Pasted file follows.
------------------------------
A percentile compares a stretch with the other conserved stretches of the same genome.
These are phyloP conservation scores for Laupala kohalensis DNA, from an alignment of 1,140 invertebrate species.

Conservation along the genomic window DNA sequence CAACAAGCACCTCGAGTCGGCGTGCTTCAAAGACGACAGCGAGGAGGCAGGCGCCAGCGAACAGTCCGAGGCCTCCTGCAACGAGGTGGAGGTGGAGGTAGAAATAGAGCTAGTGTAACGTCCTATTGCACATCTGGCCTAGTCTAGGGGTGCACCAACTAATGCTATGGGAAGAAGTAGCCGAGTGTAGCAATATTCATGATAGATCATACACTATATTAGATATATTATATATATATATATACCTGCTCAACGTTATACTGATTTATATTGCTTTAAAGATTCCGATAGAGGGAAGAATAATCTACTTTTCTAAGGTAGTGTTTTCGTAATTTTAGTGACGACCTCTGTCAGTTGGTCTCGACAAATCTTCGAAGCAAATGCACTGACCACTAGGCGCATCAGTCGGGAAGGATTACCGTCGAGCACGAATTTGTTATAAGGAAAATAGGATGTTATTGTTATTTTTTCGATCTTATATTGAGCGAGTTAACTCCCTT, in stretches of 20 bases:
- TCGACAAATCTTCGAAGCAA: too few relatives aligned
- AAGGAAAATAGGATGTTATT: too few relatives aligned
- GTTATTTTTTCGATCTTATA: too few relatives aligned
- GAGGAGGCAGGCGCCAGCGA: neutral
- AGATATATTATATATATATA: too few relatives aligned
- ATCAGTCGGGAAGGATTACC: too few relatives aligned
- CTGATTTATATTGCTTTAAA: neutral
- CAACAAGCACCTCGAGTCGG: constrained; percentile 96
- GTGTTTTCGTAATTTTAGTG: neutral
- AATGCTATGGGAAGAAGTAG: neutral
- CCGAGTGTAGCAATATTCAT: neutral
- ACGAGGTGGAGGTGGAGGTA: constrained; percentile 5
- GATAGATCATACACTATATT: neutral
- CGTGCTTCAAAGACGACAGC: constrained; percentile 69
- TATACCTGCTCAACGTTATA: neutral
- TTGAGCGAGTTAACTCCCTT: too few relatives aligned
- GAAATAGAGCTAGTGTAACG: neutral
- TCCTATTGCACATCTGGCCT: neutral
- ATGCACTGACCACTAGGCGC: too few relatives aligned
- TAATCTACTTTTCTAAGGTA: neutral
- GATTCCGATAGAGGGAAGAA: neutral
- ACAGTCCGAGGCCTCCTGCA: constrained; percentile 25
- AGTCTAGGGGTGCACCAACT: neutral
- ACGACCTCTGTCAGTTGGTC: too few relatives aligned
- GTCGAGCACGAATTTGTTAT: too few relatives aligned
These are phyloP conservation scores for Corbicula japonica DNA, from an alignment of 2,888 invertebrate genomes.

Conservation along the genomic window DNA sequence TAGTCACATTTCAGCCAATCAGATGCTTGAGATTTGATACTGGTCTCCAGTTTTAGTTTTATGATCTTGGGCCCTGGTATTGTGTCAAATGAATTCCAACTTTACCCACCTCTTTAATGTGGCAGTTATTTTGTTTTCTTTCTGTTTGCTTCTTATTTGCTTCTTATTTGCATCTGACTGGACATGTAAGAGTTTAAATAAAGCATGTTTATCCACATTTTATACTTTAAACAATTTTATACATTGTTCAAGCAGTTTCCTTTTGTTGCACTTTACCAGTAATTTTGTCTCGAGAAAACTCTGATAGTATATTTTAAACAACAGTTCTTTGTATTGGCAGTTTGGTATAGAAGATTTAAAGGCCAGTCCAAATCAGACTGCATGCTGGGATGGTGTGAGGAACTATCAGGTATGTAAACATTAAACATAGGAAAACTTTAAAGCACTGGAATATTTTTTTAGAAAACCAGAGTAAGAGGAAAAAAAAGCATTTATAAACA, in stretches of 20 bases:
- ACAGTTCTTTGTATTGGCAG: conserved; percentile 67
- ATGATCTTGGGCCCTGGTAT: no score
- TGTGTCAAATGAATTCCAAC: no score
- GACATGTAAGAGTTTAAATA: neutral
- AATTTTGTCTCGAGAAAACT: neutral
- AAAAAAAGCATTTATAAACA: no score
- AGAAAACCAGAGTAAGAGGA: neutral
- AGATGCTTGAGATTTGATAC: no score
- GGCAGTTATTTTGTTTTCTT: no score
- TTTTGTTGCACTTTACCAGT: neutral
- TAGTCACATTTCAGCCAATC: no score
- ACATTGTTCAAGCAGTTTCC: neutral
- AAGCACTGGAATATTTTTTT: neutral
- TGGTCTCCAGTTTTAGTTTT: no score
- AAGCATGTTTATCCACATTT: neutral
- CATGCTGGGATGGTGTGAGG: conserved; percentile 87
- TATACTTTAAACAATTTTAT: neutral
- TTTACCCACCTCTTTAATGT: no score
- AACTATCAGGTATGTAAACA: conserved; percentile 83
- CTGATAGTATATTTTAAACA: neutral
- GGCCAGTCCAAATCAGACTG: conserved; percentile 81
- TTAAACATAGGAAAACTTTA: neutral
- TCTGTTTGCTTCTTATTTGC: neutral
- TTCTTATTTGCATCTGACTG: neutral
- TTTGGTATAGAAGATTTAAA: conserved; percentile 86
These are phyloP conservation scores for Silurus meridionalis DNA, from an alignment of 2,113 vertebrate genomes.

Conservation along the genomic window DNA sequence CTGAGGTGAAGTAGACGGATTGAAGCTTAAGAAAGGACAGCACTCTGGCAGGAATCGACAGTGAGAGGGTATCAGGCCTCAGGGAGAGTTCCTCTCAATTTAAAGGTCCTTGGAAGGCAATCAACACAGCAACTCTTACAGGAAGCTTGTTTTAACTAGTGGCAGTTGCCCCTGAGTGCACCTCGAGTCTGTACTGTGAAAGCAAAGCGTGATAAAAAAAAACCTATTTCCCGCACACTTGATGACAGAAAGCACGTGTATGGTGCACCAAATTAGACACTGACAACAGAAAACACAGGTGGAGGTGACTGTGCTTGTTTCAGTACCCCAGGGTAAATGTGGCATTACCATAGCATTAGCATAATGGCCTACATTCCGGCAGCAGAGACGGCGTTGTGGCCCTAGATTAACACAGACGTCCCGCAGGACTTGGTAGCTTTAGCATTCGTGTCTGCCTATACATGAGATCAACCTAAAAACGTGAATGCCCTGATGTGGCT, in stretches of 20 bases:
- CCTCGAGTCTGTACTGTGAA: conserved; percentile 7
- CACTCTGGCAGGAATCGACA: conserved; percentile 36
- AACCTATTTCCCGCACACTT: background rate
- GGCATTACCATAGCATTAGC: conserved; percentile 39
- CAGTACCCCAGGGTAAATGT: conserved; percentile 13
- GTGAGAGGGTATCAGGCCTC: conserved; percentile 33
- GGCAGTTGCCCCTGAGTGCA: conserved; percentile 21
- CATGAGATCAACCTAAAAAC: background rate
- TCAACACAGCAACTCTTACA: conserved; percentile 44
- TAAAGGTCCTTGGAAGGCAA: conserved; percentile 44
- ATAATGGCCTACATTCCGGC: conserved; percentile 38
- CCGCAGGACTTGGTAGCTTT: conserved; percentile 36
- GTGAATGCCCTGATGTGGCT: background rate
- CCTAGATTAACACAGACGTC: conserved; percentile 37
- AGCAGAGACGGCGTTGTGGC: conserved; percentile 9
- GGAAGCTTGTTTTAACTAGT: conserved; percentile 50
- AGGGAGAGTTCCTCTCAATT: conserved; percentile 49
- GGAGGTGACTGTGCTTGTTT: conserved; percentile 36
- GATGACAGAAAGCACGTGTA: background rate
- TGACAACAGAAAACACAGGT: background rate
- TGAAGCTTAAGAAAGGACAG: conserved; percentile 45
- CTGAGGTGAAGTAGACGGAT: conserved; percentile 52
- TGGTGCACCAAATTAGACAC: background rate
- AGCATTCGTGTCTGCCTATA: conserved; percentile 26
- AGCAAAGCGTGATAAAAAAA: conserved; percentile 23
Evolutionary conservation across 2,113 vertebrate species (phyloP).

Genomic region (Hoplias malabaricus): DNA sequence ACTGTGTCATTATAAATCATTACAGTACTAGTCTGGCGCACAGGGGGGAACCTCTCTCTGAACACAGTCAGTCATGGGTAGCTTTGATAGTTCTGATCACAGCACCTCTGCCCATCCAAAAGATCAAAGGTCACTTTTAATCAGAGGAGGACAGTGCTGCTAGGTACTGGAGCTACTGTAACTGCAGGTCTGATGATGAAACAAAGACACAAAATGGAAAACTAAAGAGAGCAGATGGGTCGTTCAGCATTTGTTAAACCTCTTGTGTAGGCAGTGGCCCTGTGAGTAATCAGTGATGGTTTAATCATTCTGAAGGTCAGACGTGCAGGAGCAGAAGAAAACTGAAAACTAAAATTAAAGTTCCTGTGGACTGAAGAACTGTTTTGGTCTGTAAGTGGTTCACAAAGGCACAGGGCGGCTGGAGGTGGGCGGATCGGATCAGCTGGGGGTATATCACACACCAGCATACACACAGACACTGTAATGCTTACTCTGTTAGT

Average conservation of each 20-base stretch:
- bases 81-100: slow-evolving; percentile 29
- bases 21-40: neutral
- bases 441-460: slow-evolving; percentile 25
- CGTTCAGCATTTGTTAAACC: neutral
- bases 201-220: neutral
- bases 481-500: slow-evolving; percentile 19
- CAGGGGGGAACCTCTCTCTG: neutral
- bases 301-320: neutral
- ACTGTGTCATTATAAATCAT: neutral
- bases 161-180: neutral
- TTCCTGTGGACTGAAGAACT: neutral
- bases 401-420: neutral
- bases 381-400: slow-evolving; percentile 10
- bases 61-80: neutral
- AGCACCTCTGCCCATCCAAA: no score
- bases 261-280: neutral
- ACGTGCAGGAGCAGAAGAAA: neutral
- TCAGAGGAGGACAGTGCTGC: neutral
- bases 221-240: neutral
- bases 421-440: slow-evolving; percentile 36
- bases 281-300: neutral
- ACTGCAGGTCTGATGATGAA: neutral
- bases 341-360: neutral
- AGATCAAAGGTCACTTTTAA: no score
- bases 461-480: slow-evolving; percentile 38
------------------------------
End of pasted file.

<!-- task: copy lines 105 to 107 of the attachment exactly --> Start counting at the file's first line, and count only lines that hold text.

- bases 421-440: slow-evolving; percentile 36
- bases 281-300: neutral
- ACTGCAGGTCTGATGATGAA: neutral